Providence Resources has signed a staged farm-out agreement with Chrysaor, a privately owned UK development-led company, covering the Spanish Point discovery in the Porcupine Basin, west of Ireland.
Spanish Point has been on the shelf for more than quarter of a century, having been located by Phillips Petroleum in 1981.
The discovery well flowed 1,000 barrels of oil and 5million cu ft per day from Upper Jurassic sandstone, since when it has been calculated that the field could harbour recoverable reserves of up to 1.4trillion cu ft of gas and 160million barrels of oil.
Providence’s proposition is that recent improvements in technology, together with improved oil&gas prices, set the right environment to have a crack at making a commercial go of Spanish Point.
Under the deal, Chrysaor will conduct a “significant” appraisal work programme on the Spanish Point discovery in return for a minimum 30% interest in the field.
Chrysaor then has the option to earn up to a maximum 70% interest in the event that two wells are subsequently drilled on Spanish Point.
The agreement is subject to certain milestones being achieved, with an initial commitment by Chrysaor to fund the budgeted cost of a 3D seismic programme as consideration for the initial 30% interest.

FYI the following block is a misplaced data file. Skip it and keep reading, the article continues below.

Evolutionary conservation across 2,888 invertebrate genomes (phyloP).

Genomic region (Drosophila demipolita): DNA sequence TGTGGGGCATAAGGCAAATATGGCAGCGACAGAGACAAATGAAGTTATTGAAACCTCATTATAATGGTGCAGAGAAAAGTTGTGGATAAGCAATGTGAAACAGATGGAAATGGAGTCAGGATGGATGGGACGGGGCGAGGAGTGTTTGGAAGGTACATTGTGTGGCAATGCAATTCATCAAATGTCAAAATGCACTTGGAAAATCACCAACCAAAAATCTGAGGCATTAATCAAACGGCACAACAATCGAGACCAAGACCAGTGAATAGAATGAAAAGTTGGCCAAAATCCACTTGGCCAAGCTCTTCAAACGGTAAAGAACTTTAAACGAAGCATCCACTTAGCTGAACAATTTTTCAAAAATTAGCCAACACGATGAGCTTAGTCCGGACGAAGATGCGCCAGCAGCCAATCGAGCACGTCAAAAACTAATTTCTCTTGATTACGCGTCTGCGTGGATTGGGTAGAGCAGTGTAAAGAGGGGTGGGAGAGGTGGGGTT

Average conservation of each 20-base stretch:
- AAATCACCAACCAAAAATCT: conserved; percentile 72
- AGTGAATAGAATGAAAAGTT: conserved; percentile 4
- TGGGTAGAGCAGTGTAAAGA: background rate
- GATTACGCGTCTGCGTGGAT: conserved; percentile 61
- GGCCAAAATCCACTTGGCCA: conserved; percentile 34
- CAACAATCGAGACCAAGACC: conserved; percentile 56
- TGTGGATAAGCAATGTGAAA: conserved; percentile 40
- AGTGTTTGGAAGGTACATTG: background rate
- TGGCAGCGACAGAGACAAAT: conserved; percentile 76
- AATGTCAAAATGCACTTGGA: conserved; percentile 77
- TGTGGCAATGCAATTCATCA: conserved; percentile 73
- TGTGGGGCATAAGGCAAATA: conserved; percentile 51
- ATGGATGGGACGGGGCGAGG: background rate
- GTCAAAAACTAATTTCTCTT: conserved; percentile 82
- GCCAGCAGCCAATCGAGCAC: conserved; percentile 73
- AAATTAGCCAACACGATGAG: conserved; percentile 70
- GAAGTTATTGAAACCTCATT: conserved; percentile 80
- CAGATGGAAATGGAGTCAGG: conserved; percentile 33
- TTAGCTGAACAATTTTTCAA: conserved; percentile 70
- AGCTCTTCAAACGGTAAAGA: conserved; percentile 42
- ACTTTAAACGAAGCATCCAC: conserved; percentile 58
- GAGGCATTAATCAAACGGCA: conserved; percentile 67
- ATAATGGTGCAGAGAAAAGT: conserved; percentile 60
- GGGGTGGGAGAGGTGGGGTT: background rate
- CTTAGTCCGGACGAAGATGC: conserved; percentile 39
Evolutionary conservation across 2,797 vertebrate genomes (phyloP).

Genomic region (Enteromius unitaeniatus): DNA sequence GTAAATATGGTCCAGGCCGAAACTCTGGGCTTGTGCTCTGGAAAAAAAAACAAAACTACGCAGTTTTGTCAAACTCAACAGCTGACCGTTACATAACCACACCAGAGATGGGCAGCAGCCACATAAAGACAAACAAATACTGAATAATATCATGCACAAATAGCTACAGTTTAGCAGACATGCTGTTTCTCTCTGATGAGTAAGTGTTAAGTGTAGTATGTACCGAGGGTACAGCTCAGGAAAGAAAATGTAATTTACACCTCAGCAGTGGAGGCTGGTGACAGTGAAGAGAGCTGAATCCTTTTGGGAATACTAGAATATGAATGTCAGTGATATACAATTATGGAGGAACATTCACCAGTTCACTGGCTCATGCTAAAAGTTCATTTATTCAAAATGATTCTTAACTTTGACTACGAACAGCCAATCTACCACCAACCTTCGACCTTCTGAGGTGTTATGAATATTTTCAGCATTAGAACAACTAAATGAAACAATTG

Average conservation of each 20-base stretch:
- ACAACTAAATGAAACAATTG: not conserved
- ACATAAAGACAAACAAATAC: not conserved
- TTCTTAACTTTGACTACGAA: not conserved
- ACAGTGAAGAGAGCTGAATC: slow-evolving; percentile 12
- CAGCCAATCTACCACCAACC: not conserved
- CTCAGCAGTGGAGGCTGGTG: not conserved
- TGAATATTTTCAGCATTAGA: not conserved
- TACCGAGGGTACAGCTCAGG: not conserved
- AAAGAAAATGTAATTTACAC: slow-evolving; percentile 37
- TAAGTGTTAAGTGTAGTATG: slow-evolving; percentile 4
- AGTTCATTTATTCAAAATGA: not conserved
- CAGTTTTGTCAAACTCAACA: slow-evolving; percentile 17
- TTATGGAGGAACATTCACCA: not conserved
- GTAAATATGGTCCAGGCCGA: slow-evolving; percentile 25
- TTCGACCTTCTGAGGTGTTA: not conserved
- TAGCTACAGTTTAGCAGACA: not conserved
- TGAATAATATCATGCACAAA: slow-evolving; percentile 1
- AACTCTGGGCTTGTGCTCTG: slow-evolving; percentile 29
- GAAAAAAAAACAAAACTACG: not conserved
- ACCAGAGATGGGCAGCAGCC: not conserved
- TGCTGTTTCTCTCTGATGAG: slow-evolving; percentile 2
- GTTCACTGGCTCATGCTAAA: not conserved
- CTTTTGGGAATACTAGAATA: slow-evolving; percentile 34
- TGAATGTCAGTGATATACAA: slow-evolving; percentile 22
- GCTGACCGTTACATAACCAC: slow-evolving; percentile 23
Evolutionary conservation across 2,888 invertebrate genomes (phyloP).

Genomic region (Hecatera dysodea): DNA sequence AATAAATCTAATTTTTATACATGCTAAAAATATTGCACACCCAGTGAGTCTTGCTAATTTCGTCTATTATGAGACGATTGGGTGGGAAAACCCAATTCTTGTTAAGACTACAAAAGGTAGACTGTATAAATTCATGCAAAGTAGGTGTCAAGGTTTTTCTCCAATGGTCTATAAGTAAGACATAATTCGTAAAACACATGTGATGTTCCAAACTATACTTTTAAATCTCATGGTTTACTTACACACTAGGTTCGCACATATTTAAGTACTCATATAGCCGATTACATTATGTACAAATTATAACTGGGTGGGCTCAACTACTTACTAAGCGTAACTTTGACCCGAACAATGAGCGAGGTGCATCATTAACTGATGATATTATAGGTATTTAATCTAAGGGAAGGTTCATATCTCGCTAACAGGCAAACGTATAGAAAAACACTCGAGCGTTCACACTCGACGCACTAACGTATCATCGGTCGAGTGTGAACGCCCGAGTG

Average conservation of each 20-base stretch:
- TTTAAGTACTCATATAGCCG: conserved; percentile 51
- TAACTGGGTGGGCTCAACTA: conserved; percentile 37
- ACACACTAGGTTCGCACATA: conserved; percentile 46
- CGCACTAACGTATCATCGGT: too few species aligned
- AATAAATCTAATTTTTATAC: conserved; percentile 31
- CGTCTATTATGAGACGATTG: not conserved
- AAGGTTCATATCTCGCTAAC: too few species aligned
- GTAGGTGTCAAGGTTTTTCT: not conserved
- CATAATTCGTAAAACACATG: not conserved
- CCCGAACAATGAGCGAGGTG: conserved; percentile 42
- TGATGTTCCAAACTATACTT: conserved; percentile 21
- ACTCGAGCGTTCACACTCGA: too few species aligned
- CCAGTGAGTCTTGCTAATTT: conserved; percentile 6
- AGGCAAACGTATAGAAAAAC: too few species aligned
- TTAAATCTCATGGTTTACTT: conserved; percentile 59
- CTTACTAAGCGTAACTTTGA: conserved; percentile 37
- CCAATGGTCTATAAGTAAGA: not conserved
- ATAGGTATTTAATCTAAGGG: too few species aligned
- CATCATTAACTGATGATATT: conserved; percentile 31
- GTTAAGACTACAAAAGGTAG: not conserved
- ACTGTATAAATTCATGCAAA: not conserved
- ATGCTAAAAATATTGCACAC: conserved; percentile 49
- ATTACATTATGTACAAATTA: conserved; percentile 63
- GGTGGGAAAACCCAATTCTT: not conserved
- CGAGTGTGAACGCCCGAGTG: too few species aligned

Providence will retain a 56% interest in, and the operatorship of, Spanish Point for the upcoming 3D seismic programme, with Chrysaor taking a 30% stake. Existing partner Sosina will retain a 14% holding. Dependent on the results of the 3D seismic programme, Chrysaor may then undertake to finance the drilling of up to two appraisal wells where it will commit not less than 60% cost share, while also capping the other partners’ cost share, to earn an additional interest of up to 40%, thereby reducing the other partners’ stakes pro rata.
The proposed assignment of the initial 30% interest to Chrysaor is subject to Irish governmental approval.
Phil Kirk, CEO of Chrysaor, said in a statement: “We’re very pleased to be joining the Providence-led group and hope our own experience can help to create a successful development of the Spanish Point discovery.
“Providence and its partners have a good technical understanding of the potential of Spanish Point, which the group can now capitalise on through a step-by-step appraisal programme.”
Meanwhile, Kirk’s company is drilling west of Shetland on the former Hess discoveries, Solan/Strathmore, in a bid to prove up sufficient reserves for a commercial development after several years of gathering dust.
In a further development, Providence and Star Energy have been offered acreage in the Irish Sea by the Irish Department of Energy, Communications & Natural Resources. The offer covers a three-year licence option for eight blocks in the Kish Bank Basin, and Providence will act as operator.
Star is a subsidiary of the Malaysian national oil company, Petronas. Star was snapped up in 2007 on the back of a North Sea gas storage proposal which is shared with Encore Oil.